SELF, GENDER, AND NATIONAL IDENTITY IN A POST-COLONIAL STATE: INDONESIAN CASE
 
Malik, A., New School for Social Research, USA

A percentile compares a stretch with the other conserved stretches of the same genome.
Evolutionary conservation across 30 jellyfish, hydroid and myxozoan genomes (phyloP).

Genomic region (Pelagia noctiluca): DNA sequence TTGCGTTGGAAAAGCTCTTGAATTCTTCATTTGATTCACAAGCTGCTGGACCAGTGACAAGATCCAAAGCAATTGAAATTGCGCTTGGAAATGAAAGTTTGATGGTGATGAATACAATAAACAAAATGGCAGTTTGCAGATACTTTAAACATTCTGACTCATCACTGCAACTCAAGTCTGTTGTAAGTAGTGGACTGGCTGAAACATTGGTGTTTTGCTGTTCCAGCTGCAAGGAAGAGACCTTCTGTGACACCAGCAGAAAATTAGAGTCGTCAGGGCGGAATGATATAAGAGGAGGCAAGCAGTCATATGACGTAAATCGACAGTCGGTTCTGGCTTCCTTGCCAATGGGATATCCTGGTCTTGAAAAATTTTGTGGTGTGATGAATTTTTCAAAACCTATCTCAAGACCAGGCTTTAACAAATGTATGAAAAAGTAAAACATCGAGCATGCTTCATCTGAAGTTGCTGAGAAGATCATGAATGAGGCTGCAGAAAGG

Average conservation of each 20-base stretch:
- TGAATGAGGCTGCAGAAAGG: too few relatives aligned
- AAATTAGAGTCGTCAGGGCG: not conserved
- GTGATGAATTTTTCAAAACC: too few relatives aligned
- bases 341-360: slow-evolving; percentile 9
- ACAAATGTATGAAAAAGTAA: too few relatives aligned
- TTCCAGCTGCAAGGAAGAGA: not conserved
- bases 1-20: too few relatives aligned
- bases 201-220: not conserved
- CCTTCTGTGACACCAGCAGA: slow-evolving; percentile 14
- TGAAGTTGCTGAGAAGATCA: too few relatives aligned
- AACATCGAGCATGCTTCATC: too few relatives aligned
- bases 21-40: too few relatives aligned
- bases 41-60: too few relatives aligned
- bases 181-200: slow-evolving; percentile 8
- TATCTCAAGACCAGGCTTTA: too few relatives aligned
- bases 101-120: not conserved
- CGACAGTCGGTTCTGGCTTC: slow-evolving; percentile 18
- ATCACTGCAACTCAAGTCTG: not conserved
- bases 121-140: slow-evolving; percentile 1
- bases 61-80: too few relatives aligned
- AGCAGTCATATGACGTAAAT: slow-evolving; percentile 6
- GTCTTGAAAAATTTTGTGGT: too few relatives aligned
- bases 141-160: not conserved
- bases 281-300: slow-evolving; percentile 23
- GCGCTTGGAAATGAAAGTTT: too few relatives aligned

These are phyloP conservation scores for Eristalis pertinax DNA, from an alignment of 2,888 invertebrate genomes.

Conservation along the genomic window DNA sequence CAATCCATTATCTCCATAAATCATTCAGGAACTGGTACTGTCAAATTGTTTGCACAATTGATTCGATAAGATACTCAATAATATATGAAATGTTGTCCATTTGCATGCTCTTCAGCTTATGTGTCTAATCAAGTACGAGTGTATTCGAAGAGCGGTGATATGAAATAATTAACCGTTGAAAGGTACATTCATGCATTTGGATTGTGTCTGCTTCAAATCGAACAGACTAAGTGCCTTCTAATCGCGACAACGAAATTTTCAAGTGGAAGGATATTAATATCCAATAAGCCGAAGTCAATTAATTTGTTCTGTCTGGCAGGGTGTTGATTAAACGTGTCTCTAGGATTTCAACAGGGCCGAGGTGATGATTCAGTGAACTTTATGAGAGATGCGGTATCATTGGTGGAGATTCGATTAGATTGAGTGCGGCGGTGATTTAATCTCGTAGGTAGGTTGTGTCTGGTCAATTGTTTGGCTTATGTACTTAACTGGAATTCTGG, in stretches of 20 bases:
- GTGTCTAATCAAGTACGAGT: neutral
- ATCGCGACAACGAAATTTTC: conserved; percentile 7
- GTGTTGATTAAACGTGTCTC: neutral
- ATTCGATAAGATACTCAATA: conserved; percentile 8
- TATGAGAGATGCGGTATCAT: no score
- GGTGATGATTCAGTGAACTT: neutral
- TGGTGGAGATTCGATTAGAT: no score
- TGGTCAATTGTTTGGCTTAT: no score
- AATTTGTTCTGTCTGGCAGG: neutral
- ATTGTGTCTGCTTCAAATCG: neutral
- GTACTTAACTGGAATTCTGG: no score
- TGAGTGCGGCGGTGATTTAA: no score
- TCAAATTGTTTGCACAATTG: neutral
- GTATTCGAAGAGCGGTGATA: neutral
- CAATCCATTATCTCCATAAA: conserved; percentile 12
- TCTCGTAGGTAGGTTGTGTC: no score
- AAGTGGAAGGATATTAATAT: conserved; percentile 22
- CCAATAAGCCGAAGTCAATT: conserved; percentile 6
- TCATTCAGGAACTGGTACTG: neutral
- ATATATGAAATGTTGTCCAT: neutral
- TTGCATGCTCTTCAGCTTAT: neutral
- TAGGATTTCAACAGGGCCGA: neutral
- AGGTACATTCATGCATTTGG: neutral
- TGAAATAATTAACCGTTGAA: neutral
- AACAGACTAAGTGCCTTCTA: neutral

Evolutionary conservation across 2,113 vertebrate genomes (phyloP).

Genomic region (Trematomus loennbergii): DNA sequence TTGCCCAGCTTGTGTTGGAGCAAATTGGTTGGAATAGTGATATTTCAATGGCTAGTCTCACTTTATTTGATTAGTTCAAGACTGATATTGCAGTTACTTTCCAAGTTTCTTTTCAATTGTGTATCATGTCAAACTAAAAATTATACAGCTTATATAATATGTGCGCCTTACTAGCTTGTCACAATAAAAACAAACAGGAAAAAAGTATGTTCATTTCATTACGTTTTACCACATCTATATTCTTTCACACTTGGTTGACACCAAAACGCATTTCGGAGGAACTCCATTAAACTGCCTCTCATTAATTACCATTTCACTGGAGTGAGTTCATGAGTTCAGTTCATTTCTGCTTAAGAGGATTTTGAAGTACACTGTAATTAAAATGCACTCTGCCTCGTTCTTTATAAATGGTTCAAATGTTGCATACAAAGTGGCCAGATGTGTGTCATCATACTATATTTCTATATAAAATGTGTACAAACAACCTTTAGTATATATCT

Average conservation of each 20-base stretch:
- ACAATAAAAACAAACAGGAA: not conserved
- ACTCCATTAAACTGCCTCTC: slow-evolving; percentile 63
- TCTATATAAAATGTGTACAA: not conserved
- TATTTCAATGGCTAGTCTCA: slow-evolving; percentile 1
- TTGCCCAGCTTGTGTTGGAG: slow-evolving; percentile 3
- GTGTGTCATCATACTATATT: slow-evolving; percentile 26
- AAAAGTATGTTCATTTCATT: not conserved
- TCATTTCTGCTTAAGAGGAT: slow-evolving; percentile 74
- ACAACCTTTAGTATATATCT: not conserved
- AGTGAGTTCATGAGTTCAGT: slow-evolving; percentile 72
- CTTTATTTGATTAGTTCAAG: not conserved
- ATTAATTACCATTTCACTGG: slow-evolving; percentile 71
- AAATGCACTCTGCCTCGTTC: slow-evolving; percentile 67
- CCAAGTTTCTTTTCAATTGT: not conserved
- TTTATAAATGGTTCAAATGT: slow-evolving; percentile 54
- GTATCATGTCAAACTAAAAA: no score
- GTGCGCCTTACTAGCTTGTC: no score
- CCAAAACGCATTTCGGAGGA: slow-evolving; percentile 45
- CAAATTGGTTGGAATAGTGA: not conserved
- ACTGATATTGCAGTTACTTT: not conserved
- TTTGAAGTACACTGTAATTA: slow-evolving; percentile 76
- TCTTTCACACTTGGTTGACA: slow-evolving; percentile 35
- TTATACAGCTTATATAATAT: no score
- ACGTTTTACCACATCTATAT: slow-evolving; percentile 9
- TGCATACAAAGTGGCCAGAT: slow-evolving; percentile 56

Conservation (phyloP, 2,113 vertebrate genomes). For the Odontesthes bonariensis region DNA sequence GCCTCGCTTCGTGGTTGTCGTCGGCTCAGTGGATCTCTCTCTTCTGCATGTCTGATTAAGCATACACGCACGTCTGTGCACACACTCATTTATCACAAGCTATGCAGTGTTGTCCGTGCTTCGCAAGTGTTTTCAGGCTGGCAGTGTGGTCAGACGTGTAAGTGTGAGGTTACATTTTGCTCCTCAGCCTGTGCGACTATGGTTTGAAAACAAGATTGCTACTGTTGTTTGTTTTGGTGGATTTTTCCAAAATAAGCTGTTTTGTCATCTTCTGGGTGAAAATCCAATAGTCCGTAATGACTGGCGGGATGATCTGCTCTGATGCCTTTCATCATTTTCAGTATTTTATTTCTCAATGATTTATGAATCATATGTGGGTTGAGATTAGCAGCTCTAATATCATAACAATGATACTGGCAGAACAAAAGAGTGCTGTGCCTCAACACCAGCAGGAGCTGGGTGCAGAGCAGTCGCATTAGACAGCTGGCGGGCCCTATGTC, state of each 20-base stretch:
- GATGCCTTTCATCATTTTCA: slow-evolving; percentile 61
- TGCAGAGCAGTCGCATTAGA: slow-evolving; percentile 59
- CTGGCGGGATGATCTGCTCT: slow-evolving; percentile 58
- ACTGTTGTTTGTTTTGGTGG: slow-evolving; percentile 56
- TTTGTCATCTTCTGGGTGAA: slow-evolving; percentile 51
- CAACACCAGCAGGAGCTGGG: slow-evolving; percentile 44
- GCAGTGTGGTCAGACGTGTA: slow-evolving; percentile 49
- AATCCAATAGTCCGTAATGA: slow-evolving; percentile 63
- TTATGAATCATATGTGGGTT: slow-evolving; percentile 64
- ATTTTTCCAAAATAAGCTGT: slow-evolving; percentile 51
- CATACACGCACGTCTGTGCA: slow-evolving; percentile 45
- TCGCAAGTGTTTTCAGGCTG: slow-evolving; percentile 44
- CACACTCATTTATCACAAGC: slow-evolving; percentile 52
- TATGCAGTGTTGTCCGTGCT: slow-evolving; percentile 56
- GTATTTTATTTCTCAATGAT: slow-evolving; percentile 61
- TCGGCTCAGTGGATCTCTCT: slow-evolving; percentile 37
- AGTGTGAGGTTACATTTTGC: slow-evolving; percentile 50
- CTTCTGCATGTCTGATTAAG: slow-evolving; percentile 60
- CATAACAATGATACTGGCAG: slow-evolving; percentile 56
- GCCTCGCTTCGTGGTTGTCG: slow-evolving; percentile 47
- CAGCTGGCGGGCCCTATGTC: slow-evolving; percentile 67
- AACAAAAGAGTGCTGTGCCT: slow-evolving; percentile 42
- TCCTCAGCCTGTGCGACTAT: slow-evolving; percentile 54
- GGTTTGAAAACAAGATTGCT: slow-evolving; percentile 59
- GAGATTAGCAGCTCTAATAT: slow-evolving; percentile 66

History of colonialism shows the seemingly universal process of "othering" - naming, dichotomizing, and stigmatizing - the natives. Everywhere we go, and Indonesia is not an exception, we find the natives being described as lazy, childlike or immature, cunning, filthy, coward, unpredictable, indolent, untrustworthy, dishonest, inept, promiscuous, immoral, and the like. For women, in addition to being described negatively as native, they also carry extra burden of being described negatively as "woman". This paper attempts to show that, despite the past fifty years of indoctrination and propaganda to instill a positive image of the "new" Indonesian, the colonial images of the native are still salient in the mind of Indonesian. Specifically, it attempts to explore the relation between self, gender, and national identities in contemporary Indonesia. Results of an empirical study with Indonesian college students will be presented. Policy implications related to nation building and gender discrimination eradication will be put forward.